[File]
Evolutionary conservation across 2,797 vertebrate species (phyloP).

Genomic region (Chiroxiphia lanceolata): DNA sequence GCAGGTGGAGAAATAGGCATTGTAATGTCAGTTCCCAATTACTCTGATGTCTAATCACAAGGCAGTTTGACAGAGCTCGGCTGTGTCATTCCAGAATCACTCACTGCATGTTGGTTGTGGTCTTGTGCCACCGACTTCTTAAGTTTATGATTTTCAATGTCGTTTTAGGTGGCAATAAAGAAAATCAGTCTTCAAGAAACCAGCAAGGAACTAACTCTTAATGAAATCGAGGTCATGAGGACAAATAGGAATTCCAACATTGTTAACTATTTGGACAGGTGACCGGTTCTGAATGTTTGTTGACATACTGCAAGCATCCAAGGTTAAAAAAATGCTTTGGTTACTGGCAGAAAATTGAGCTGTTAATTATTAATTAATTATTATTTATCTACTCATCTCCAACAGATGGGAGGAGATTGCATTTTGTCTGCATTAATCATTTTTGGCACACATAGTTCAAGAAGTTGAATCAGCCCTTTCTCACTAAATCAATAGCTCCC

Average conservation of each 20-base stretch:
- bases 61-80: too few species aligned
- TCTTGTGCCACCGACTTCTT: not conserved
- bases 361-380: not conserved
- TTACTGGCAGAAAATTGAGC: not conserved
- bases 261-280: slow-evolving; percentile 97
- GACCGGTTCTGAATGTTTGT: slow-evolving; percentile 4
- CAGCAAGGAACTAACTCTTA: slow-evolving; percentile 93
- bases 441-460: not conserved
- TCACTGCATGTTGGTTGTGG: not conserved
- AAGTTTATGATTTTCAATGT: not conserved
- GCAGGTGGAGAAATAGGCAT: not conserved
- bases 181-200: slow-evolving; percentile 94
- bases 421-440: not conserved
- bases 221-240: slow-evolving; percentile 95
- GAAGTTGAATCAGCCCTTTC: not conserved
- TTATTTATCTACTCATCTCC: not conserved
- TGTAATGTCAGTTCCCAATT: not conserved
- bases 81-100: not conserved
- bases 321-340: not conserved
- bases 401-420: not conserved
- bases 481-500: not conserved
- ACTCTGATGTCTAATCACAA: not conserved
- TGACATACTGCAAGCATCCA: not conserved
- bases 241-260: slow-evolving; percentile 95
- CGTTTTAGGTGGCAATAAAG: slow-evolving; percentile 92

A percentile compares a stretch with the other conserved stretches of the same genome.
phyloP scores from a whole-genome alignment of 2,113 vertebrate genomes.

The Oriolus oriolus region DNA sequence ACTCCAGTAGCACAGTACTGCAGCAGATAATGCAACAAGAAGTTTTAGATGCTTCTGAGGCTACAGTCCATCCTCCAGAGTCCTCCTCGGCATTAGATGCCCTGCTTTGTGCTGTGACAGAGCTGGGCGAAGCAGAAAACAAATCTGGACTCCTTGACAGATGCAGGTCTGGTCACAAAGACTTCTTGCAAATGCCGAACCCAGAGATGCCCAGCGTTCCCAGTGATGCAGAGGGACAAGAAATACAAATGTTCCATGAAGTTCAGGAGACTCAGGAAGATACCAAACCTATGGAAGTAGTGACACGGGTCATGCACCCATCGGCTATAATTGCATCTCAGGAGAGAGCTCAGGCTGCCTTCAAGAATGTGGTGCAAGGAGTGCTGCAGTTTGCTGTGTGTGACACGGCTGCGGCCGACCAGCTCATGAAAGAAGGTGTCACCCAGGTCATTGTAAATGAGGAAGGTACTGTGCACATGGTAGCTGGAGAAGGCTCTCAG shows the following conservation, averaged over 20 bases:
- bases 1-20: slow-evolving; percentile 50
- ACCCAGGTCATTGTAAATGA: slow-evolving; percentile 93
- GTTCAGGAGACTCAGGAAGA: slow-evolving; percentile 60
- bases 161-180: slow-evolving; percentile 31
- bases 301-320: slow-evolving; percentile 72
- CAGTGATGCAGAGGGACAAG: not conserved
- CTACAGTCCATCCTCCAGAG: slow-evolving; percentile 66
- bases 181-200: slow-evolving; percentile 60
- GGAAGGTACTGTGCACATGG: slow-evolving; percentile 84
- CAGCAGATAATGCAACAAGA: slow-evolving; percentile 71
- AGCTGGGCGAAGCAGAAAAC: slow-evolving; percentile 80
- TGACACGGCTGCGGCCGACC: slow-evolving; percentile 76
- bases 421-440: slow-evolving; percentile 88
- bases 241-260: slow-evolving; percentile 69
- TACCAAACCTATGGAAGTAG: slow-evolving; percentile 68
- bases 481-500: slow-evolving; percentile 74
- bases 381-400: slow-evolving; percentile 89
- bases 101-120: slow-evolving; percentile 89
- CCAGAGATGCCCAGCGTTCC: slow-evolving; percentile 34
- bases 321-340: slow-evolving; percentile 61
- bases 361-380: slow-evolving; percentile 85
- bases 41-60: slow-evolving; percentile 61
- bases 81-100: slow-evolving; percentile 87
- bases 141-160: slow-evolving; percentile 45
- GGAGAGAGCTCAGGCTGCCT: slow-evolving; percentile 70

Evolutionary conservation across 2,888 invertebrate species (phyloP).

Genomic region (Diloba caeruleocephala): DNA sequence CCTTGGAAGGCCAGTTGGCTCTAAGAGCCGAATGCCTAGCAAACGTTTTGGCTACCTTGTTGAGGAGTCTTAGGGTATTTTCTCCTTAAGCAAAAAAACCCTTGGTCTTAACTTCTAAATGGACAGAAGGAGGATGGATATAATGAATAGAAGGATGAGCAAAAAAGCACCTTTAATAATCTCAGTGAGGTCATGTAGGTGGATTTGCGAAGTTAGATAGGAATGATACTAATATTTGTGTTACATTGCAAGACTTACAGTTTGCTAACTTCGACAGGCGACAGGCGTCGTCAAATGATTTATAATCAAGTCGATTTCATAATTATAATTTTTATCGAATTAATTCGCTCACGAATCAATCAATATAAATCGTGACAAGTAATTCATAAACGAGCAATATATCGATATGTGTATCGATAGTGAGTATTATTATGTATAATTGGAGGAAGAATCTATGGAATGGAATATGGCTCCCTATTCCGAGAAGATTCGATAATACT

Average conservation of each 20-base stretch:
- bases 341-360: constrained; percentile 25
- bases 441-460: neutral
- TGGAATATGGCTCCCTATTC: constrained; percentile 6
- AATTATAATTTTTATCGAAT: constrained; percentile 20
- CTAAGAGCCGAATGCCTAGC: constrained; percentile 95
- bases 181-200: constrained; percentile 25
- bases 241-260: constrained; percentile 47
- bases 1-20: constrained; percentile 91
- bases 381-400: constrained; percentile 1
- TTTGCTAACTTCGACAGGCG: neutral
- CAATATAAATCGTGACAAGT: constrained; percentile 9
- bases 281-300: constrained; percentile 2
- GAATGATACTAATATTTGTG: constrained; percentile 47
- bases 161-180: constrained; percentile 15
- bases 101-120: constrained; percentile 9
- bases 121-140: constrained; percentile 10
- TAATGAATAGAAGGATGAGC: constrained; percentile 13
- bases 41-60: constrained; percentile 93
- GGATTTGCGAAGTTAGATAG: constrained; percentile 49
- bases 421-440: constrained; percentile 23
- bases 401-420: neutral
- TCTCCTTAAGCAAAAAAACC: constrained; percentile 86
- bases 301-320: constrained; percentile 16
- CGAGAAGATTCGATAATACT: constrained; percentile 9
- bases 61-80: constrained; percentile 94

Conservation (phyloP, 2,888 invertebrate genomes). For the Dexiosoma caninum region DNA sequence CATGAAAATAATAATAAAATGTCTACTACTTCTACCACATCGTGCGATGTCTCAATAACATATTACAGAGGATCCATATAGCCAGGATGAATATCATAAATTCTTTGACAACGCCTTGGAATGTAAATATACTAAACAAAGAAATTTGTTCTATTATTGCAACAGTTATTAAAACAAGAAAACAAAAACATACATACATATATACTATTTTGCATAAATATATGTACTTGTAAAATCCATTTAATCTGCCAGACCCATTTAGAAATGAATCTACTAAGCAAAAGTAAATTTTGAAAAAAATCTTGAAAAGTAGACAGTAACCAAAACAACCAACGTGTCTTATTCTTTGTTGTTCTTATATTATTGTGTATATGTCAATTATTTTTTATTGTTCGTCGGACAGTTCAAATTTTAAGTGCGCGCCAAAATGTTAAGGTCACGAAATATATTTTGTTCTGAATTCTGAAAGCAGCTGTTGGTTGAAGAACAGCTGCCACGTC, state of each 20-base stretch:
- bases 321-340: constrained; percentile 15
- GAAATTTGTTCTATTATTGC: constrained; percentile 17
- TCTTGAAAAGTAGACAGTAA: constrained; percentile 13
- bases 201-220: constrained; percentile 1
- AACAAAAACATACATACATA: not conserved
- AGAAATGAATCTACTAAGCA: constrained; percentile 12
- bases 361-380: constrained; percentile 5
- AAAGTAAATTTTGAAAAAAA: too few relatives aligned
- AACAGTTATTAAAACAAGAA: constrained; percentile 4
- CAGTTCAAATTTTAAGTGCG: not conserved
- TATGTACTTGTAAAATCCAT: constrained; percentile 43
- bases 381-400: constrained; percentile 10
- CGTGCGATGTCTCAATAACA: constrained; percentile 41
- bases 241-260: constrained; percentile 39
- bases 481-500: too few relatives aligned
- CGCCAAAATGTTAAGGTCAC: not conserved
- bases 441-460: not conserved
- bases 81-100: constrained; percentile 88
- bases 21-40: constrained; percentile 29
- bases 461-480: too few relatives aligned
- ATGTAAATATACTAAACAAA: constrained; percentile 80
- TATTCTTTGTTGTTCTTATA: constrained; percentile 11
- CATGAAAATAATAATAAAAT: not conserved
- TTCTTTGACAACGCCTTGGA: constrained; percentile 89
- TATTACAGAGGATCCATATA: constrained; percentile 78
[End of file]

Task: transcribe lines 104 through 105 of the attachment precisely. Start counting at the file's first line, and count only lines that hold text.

- bases 21-40: constrained; percentile 29
- bases 461-480: too few relatives aligned